In 1593, on this day the Dominican monk Giordano Bruno escaped the Inquisition.
Bruno Escapes the Inquisition Giordano Bruno was once a highly admired Dominican monk with numerous publications on the topic of memory, so approved that Pope Pius V had accepted the dedication of one of his earliest works. As he continued in his studies and philosophy, however, Bruno became increasingly heretical toward the accepted dogma of the time. Initially, he simply read banned works in curiosity, understanding their principles while upholding the hegemony of the Church. He then delved deeper, creating defenses of disagreements such as those of Arian about the lower position of Christ under God and an increasingly pantheistic view of the Universe. These outrages and the discovery of his hidden copy of a banned work by Erasmus would eventually cause such uproar that he would flee his monastery and cast off his habit.
Bruno's life became one of wandering, trying to find a place where a free thinker may exist. He journeyed to the modern city of Venice, then to Padua, where he took up his monasticism again, though not joining a monastery, and came to Geneva, where rumor holds he cavorted with Calvinism. Later, he traveled to France, where he studied and taught at Toulouse before coming to Paris under the patronage and protection of the nobles. All during this time, he wrote and thought and learned, writing essays and comedies about the way ideas and memories work. Attached to the French ambassador to England, he came to London and joined new circles of intelligentsia and began his most controversial works on cosmology, describing a universe that not only included the Earth revolving around the Sun, but the Sun being only one of the infinite stars beyond. During anti-French riots, Bruno left London with the ambassador and began wandering again, teaching in German universities and being excommunicated by the Lutherans. Finally he returned to Italy, hoping to teach in Padua (but losing his chair of mathematics to Galileo) and tutoring privately in Venice to Giovanni Mocenigo. When Bruno announced he would be moving on, Mocenigo denounced him to the Venetian Inquisition. He defended his trial well in Venice, noting that many of the accusations were against points he had made only in philosophical pondering and did not believe. His few undeniable heresies against the dogma of the Church, however, prompted Rome to ask for his transfer, where he may well have been executed as an example of the increasing questioning of Church cosmology.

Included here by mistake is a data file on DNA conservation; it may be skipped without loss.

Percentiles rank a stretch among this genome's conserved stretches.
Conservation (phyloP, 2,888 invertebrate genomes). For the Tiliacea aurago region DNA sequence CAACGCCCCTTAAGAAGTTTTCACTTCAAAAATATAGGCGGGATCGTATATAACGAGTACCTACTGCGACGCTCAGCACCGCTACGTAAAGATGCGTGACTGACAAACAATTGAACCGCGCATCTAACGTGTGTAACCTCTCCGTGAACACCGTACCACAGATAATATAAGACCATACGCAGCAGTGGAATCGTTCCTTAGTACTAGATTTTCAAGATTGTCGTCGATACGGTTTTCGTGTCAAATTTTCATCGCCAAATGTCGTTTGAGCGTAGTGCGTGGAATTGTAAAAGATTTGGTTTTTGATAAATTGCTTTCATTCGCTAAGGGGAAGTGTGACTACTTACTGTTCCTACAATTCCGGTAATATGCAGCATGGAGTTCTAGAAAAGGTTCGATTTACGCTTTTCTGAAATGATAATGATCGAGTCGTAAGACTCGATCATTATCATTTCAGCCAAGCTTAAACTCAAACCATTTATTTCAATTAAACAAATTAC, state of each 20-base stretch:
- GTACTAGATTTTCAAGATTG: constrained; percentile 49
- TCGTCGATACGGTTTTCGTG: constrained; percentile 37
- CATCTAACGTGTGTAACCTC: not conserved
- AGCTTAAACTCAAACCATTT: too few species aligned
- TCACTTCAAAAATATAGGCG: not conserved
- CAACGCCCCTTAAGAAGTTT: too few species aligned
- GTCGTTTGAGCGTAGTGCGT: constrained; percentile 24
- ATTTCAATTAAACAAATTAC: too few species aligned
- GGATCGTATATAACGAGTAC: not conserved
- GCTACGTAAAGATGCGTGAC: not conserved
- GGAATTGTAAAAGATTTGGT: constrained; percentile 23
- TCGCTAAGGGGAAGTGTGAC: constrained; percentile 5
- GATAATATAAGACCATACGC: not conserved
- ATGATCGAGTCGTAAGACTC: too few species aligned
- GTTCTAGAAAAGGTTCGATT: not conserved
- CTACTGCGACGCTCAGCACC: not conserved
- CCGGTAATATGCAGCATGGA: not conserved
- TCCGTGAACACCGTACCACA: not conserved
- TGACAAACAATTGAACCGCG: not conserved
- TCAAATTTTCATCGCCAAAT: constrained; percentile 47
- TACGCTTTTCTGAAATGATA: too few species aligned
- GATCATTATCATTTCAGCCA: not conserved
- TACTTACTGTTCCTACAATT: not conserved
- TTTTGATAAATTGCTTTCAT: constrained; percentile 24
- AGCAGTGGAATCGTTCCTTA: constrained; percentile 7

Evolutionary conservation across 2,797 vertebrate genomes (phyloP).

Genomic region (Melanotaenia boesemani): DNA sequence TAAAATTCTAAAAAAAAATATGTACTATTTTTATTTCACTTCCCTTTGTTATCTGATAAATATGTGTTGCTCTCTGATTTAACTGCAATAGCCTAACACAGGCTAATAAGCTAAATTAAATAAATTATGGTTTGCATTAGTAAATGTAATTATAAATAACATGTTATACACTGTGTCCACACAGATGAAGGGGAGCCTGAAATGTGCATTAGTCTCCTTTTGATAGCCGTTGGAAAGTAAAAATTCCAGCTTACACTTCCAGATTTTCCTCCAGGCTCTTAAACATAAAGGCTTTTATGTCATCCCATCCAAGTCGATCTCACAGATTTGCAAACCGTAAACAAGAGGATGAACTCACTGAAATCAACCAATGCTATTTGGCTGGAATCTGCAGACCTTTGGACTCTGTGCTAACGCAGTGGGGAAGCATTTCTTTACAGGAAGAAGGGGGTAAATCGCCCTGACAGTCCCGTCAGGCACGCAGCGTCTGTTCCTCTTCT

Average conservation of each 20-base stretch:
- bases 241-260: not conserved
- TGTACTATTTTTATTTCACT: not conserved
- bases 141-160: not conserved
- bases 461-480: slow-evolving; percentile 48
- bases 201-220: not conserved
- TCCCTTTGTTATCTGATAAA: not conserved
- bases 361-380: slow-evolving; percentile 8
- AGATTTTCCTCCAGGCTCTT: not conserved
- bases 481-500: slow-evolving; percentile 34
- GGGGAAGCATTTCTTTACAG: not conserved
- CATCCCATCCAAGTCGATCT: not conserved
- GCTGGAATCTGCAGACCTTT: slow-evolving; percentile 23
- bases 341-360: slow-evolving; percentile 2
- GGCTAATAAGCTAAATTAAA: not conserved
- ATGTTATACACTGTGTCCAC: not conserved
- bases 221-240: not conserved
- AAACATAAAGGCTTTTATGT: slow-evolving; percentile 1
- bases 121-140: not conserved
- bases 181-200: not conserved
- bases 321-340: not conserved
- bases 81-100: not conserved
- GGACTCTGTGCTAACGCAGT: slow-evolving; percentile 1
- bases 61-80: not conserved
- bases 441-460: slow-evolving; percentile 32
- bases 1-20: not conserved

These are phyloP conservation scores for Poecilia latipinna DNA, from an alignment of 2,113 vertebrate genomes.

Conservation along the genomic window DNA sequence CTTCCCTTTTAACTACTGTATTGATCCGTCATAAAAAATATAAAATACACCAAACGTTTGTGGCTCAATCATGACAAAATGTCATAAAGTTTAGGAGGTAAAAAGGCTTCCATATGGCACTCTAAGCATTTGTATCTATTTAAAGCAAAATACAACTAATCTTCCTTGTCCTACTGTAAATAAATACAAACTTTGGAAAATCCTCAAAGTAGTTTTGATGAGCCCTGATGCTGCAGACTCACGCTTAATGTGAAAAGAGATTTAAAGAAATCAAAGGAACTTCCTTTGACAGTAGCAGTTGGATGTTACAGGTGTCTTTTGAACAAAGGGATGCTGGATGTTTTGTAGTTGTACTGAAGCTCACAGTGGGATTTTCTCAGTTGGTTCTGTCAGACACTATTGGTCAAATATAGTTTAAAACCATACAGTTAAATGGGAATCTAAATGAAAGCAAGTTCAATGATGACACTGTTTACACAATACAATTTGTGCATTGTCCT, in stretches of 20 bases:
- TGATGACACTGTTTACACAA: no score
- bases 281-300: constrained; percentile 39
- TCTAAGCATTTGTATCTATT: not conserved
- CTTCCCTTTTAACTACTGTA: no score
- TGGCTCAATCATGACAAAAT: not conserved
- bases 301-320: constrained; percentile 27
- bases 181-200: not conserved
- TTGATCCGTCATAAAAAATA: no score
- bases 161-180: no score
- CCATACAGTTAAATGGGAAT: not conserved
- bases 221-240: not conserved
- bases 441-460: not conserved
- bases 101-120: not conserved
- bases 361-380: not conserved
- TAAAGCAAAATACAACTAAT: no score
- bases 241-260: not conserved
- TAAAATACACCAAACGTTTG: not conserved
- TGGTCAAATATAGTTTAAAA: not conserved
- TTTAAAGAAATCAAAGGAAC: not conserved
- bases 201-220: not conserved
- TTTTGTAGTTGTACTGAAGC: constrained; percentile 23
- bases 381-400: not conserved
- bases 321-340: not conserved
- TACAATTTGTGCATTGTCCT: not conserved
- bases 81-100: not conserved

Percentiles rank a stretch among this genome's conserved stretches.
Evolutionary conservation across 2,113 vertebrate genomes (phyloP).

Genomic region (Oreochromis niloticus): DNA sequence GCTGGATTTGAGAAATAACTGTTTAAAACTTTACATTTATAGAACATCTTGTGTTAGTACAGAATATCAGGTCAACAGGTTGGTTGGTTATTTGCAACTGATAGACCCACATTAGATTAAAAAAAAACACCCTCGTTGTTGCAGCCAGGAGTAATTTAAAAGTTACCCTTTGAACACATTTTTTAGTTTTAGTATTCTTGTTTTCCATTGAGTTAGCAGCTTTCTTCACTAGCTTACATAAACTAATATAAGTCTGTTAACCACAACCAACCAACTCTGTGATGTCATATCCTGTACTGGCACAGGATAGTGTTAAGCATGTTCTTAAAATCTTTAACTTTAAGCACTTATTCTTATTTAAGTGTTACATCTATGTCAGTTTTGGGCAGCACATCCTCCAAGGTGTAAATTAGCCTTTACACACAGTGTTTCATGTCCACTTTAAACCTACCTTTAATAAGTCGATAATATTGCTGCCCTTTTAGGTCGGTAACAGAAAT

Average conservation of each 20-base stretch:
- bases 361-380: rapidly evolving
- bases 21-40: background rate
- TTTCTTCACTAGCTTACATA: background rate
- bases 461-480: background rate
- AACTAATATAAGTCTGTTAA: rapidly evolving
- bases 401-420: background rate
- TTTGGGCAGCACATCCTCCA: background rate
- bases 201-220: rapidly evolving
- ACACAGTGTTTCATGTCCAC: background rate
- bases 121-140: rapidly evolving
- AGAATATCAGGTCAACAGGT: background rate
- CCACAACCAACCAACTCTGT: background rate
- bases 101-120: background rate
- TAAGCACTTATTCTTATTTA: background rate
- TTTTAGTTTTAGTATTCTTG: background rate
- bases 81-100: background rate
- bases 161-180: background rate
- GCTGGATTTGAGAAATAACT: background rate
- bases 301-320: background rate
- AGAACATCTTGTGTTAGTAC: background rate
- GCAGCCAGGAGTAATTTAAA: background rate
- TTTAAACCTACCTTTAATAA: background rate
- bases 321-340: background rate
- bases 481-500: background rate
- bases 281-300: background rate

While being transferred, Bruno was asked to escape by a mutual friend sent by John Dee. The famous English philosopher and Hermetic had never met Bruno, but the two had shared much fascination with the supernatural, and Dee had taken up several of Bruno's works on the mind in his library. Dee had done his own travels to Poland and the Continent, where he had lectured for several courts before finally returning to England to find his library looted. Looking to rebuild, he sought out Bruno's works and found that the monk/philosopher/scientist had gone to Venice after attending the Frankfurt Book Fair. Dee sent a letter and money to invite him back to England. When found in distress in Italy, the message was expanded as an invitation to flee. Bruno initially felt that fleeing would be a false turn for views he felt so true that he would be willing to burn at the stake for them, but he was persuaded on descriptions of Dee's desire to work together (though Dee himself was only looking for new copies of Bruno's books).
Nonetheless, slipping out under the unwatchful eyes of bribed guards, Bruno took a ship from Venice to London, where he traveled by land to Manchester. Dee and Bruno struck up a strong friendship as Dee had with seer Edward Kelley (before the latter had told Dee that the angel Uriel had commanded they share wives), discussing cosmology and building upon each other's works in the occult and signs. While generally disliked by the faculty and administration, Dee acted as Warden of Christ's College and gave Bruno a chair in mathematics as well as a later position in what would become psychology. Building a unique curriculum and acting as a magnet for controversial thinkers all over Europe, Dee would transform Manchester into one of the most advanced centers of thinking in Europe. Over the next century, men such as Bacon and Newton would instill great new philosophy, methods, and technology into reality, such as frozen foods for storage, substantial memory techniques, focused light for heating and war, and the capture of steam for work, ushering in the Industrial Revolution circa 1690.